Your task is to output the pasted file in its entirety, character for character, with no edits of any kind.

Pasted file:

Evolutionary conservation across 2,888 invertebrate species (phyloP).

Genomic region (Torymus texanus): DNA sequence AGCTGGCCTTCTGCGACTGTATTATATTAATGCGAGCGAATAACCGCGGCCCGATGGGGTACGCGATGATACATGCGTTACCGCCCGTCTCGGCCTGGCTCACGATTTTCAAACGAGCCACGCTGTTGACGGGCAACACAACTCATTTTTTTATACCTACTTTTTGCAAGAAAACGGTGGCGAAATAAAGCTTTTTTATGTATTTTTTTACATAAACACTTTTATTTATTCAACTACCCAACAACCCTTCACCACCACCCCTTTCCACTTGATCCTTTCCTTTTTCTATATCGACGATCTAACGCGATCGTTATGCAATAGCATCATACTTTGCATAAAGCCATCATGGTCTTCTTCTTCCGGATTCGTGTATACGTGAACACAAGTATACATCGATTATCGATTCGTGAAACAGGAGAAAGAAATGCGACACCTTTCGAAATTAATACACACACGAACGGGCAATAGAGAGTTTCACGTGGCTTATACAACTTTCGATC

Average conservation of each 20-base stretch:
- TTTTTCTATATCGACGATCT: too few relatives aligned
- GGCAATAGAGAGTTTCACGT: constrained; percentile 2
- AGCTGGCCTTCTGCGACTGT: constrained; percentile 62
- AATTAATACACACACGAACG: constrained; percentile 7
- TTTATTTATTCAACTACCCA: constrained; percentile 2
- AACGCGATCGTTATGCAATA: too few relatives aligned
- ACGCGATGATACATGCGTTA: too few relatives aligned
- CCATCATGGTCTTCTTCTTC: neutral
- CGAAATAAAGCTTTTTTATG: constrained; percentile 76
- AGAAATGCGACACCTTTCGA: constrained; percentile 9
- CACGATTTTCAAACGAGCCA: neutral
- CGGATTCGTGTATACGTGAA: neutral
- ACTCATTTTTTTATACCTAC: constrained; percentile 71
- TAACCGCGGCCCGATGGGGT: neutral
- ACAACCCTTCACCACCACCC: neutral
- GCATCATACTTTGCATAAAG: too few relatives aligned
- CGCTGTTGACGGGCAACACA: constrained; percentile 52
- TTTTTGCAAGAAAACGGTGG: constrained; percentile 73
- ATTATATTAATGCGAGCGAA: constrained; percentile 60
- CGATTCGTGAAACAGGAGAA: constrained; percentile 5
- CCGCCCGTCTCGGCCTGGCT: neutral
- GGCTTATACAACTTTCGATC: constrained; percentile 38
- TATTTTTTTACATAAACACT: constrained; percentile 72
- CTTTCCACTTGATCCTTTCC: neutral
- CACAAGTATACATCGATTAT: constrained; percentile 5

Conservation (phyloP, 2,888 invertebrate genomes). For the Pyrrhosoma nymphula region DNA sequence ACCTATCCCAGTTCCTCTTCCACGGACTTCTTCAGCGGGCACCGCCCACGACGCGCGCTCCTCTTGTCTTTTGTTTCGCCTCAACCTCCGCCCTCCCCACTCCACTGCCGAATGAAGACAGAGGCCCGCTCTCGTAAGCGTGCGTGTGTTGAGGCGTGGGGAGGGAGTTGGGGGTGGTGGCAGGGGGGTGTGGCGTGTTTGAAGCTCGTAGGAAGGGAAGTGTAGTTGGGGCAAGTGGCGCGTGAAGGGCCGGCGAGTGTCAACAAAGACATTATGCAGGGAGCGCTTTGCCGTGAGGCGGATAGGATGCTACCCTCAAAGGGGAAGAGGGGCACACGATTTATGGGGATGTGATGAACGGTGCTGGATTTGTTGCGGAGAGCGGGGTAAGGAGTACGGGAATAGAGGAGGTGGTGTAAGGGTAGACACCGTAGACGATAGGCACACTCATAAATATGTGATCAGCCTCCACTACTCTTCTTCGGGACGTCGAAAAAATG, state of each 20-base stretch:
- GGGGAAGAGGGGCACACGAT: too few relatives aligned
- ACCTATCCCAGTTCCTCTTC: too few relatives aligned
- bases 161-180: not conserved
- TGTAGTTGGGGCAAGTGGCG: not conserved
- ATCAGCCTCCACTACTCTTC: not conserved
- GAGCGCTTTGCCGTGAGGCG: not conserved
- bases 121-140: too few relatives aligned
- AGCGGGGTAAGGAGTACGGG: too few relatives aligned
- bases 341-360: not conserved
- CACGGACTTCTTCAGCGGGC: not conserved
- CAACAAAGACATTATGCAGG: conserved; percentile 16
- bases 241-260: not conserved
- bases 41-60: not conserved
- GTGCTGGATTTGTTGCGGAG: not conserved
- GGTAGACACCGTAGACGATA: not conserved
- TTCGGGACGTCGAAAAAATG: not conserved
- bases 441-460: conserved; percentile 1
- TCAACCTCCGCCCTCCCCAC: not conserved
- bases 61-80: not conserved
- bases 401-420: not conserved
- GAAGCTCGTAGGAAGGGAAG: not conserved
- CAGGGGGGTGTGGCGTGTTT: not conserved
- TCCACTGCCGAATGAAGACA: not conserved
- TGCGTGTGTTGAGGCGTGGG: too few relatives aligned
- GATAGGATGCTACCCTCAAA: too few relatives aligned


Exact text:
Evolutionary conservation across 2,888 invertebrate species (phyloP).

Genomic region (Torymus texanus): DNA sequence AGCTGGCCTTCTGCGACTGTATTATATTAATGCGAGCGAATAACCGCGGCCCGATGGGGTACGCGATGATACATGCGTTACCGCCCGTCTCGGCCTGGCTCACGATTTTCAAACGAGCCACGCTGTTGACGGGCAACACAACTCATTTTTTTATACCTACTTTTTGCAAGAAAACGGTGGCGAAATAAAGCTTTTTTATGTATTTTTTTACATAAACACTTTTATTTATTCAACTACCCAACAACCCTTCACCACCACCCCTTTCCACTTGATCCTTTCCTTTTTCTATATCGACGATCTAACGCGATCGTTATGCAATAGCATCATACTTTGCATAAAGCCATCATGGTCTTCTTCTTCCGGATTCGTGTATACGTGAACACAAGTATACATCGATTATCGATTCGTGAAACAGGAGAAAGAAATGCGACACCTTTCGAAATTAATACACACACGAACGGGCAATAGAGAGTTTCACGTGGCTTATACAACTTTCGATC

Average conservation of each 20-base stretch:
- TTTTTCTATATCGACGATCT: too few relatives aligned
- GGCAATAGAGAGTTTCACGT: constrained; percentile 2
- AGCTGGCCTTCTGCGACTGT: constrained; percentile 62
- AATTAATACACACACGAACG: constrained; percentile 7
- TTTATTTATTCAACTACCCA: constrained; percentile 2
- AACGCGATCGTTATGCAATA: too few relatives aligned
- ACGCGATGATACATGCGTTA: too few relatives aligned
- CCATCATGGTCTTCTTCTTC: neutral
- CGAAATAAAGCTTTTTTATG: constrained; percentile 76
- AGAAATGCGACACCTTTCGA: constrained; percentile 9
- CACGATTTTCAAACGAGCCA: neutral
- CGGATTCGTGTATACGTGAA: neutral
- ACTCATTTTTTTATACCTAC: constrained; percentile 71
- TAACCGCGGCCCGATGGGGT: neutral
- ACAACCCTTCACCACCACCC: neutral
- GCATCATACTTTGCATAAAG: too few relatives aligned
- CGCTGTTGACGGGCAACACA: constrained; percentile 52
- TTTTTGCAAGAAAACGGTGG: constrained; percentile 73
- ATTATATTAATGCGAGCGAA: constrained; percentile 60
- CGATTCGTGAAACAGGAGAA: constrained; percentile 5
- CCGCCCGTCTCGGCCTGGCT: neutral
- GGCTTATACAACTTTCGATC: constrained; percentile 38
- TATTTTTTTACATAAACACT: constrained; percentile 72
- CTTTCCACTTGATCCTTTCC: neutral
- CACAAGTATACATCGATTAT: constrained; percentile 5

Conservation (phyloP, 2,888 invertebrate genomes). For the Pyrrhosoma nymphula region DNA sequence ACCTATCCCAGTTCCTCTTCCACGGACTTCTTCAGCGGGCACCGCCCACGACGCGCGCTCCTCTTGTCTTTTGTTTCGCCTCAACCTCCGCCCTCCCCACTCCACTGCCGAATGAAGACAGAGGCCCGCTCTCGTAAGCGTGCGTGTGTTGAGGCGTGGGGAGGGAGTTGGGGGTGGTGGCAGGGGGGTGTGGCGTGTTTGAAGCTCGTAGGAAGGGAAGTGTAGTTGGGGCAAGTGGCGCGTGAAGGGCCGGCGAGTGTCAACAAAGACATTATGCAGGGAGCGCTTTGCCGTGAGGCGGATAGGATGCTACCCTCAAAGGGGAAGAGGGGCACACGATTTATGGGGATGTGATGAACGGTGCTGGATTTGTTGCGGAGAGCGGGGTAAGGAGTACGGGAATAGAGGAGGTGGTGTAAGGGTAGACACCGTAGACGATAGGCACACTCATAAATATGTGATCAGCCTCCACTACTCTTCTTCGGGACGTCGAAAAAATG, state of each 20-base stretch:
- GGGGAAGAGGGGCACACGAT: too few relatives aligned
- ACCTATCCCAGTTCCTCTTC: too few relatives aligned
- bases 161-180: not conserved
- TGTAGTTGGGGCAAGTGGCG: not conserved
- ATCAGCCTCCACTACTCTTC: not conserved
- GAGCGCTTTGCCGTGAGGCG: not conserved
- bases 121-140: too few relatives aligned
- AGCGGGGTAAGGAGTACGGG: too few relatives aligned
- bases 341-360: not conserved
- CACGGACTTCTTCAGCGGGC: not conserved
- CAACAAAGACATTATGCAGG: conserved; percentile 16
- bases 241-260: not conserved
- bases 41-60: not conserved
- GTGCTGGATTTGTTGCGGAG: not conserved
- GGTAGACACCGTAGACGATA: not conserved
- TTCGGGACGTCGAAAAAATG: not conserved
- bases 441-460: conserved; percentile 1
- TCAACCTCCGCCCTCCCCAC: not conserved
- bases 61-80: not conserved
- bases 401-420: not conserved
- GAAGCTCGTAGGAAGGGAAG: not conserved
- CAGGGGGGTGTGGCGTGTTT: not conserved
- TCCACTGCCGAATGAAGACA: not conserved
- TGCGTGTGTTGAGGCGTGGG: too few relatives aligned
- GATAGGATGCTACCCTCAAA: too few relatives aligned